Suzhou, then on to the Expo

25 05 2010

Hi everyone. Sorry I/we (but mainly I) haven’t been updating the blog lately. I don’t have an excuse except that I’ve been super busy. *AHEM COUGH, LIAR COUGH*

So last weekend we went to the lovely garden city of Suzhou. Suzhou, or as the Chinese call it, 苏州, is a “small” city of about 4 million people located about half an hour outside of Shanghai. This means it was a little further – about 90 minutes from Nanjing, but nonetheless, a nice weekend away. So despite the rain, we decided to make the trip.

The first day we visited Tongli, one of China’s famous water towns in the area. It’s located on the Grand Canal and is said to resemble what life in the area was like before, I don’t know, 1 billion Chinese people were born, I guess. But it did offer quite a bit of really cool architecture and wasn’t quite as crazy as we’ve grown accustomed to with Chinese cities. In addition to visiting a couple of small gardens and a “museum of beds” we visited the China Sex Culture Museum, which is every bit as fantastic – and more – as you might expect. The museum had a variety of exhibits on prehistoric sex up until present day, and there were quite a few statues and … appliances on display. To top it all off, domesticated bunnies in the courtyard! After walking around for a few hours, we took the 1-hour train ride back into Suzhou proper where we went to the Silk Museum. The museum was underwhelming, but it did have live silk worms eating mulberry leaves, which was pretty cool. But overall, don’t bother.

The next day we got up early, had a mediocre hostel breakfast and then headed out. I guess I should mention the hostel. It’s called Mingtown Youth Hostel, and it’s a beautiful place located right on a small canal in Suzhou. Old building with high ceilings and nice courtyards – it was quite pretty. Unfortunately, the service was mediocre, the bathrooms didn’t have doors. Or screens. Or anything. And there was no central hangout spot, which almost defeats the purpose of a hostel.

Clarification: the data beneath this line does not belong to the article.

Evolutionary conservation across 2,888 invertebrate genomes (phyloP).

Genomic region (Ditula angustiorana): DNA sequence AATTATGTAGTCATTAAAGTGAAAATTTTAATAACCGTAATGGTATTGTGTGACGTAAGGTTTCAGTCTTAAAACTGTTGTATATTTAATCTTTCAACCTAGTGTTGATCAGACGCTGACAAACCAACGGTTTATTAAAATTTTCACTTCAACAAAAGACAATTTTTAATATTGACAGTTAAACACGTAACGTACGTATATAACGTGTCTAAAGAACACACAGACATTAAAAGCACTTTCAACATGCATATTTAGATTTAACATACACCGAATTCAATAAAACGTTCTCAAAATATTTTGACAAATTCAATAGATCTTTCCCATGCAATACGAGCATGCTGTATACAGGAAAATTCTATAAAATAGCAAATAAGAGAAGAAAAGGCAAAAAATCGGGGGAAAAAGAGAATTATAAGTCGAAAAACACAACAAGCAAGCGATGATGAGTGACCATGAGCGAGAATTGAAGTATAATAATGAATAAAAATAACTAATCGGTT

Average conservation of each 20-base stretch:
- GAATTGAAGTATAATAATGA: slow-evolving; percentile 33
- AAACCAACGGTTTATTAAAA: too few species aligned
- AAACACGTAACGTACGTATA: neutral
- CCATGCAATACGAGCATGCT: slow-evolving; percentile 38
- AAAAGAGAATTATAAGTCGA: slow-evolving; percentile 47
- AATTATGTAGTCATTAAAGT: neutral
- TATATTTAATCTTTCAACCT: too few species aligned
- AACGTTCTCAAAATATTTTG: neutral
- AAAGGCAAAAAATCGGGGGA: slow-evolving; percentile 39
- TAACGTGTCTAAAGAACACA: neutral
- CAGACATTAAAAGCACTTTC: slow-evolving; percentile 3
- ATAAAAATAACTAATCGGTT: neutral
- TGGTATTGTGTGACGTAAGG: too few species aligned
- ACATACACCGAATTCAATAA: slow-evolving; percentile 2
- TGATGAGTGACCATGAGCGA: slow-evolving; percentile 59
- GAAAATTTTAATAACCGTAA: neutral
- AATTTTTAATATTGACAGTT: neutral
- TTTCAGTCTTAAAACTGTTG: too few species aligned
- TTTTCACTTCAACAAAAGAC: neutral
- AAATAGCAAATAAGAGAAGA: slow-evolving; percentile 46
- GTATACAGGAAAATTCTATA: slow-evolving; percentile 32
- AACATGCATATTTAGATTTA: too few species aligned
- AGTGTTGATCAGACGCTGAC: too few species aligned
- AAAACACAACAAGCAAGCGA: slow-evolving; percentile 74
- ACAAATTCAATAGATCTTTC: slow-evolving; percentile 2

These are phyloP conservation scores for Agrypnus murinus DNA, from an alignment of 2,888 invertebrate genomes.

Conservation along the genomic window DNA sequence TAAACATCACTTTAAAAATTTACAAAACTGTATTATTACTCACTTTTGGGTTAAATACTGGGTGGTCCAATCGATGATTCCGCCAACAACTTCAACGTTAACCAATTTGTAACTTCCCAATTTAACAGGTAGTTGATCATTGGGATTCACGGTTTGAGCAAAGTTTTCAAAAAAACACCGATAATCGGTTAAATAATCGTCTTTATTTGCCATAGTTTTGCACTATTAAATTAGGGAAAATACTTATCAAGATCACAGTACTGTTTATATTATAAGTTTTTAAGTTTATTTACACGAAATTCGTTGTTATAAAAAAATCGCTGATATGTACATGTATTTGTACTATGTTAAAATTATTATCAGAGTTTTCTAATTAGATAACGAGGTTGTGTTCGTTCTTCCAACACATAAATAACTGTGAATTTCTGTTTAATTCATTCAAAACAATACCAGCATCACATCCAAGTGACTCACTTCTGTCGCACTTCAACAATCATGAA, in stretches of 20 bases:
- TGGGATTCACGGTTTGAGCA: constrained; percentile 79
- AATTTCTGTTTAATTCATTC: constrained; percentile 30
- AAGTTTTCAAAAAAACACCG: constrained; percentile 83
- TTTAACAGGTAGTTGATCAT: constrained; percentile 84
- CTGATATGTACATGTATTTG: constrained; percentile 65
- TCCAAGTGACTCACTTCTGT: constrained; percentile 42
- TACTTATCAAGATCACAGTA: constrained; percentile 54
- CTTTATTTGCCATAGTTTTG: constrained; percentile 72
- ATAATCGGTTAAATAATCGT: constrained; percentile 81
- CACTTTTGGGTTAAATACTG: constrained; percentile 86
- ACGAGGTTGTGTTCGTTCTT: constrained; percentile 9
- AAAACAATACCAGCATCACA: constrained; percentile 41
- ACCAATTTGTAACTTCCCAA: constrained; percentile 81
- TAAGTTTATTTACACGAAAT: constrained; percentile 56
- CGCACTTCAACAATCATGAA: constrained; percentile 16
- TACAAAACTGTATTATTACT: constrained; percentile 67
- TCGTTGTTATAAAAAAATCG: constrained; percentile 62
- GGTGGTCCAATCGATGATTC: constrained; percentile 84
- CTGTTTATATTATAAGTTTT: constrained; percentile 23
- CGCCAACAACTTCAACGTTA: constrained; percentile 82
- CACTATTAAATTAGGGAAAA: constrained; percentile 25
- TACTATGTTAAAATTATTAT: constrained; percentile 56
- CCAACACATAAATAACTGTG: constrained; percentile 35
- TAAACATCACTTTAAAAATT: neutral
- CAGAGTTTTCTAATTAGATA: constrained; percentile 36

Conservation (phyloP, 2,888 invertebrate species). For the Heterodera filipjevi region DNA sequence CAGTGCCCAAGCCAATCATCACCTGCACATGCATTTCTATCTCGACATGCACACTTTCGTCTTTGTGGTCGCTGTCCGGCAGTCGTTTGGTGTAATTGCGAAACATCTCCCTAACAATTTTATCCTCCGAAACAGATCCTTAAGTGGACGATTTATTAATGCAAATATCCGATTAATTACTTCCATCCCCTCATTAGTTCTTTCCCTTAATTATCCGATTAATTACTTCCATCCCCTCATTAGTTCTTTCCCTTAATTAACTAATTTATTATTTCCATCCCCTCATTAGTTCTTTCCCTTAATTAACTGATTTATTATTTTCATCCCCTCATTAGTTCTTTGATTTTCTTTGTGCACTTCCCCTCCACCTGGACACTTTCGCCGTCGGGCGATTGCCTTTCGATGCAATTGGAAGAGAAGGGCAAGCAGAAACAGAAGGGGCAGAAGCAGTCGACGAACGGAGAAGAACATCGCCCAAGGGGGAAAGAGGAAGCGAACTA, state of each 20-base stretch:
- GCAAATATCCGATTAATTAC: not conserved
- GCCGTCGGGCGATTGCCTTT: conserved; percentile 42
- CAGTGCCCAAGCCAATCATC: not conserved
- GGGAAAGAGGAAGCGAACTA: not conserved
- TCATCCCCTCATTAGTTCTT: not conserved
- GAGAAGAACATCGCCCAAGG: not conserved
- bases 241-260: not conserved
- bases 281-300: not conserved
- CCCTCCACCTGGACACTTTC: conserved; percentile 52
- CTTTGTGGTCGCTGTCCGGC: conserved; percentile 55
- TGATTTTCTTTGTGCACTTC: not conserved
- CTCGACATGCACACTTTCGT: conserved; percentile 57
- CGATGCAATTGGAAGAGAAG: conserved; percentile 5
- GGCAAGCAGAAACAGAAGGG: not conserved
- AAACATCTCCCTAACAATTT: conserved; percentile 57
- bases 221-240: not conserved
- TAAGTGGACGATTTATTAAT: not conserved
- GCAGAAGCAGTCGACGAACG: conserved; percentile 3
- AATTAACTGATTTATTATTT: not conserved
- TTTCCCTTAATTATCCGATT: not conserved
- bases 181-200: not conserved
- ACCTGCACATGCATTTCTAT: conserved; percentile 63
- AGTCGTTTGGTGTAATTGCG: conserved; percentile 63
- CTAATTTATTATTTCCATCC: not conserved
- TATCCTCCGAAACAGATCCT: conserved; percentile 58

So anyway, we left and walked to the Shizi Lin (Lion’s Grove) Garden. On the way, we stopped at a cute fair trade coffee shop. The area around the hostel had a bunch of nice little cafes and coffee shops. So the Shizi Lin garden is famous for its rockery, the Chinese penchant for filling some of its gardens with giant columns of rock. The guidebooks we read seemed to suggest that it was boring for westerners, but we liked it a lot. It was sort of like a giant, beautiful playground. It was also a zoo, packed to the brim with Chinese tourists, even though we hadn’t had any previous warning that it was super-busy. After viewing the garden we caught a bus down to the Wangshi Yuan (Master of the Nets Garden) bus stop, then enjoyed a pleasant stroll about 15 miles out of the way thanks to my failure to check road signs properly. I did know where we were going, I just didn’t know where we STARTED FROM.

Anyway, the Master of the Nets Garden is generally acknowledged as one of Suzhou’s loveliest. It was also considerably, considerably quieter and less tourist-infested than the other garden we went to. We liked it a lot. It had the added bonus of a super-cheap little market street we could buy trinkets at, including my cool new Obamao shirt. Can’t wait to see it, can you? After the garden, we had lunch near Shuang Ta (Twin Pagodas), another park in the area. In China, there are very few examples of twin pagodas, which are more prevalent in other parts of Asia, though don’t ask me which. The park was great. Completely empty and overgrown, which is always a perfect venue for jumping photos – not that those aren’t fun with an audience as well.

And that ended our visit to Suzhou.

So anyway, this coming weekend, we’re heading back to Shanghai. We both feel like we need to have one more nice weekend in Shanghai, since it’s such a fun place to visit, and I display my dork
credentials by visiting the Shanghai Urban Planning Exhibition. Now you know how I lasso’ed her, fellas. In addition, we’ll see the World Expo, which means, as always, lots of great photos.
See you soon!


1. Canals and boats!
2. Twin pagodas!
3. Rockery!




2 responses

25 05 2010

Love reading about your adventures, when do you return?

26 05 2010

I really enjoyed the Master of the Nets Garden, to. I wonder why they think Westerners won’t like the gardens? All of us did!I agree about the silk museum. We saw a much better demo when we were in Shanghai.

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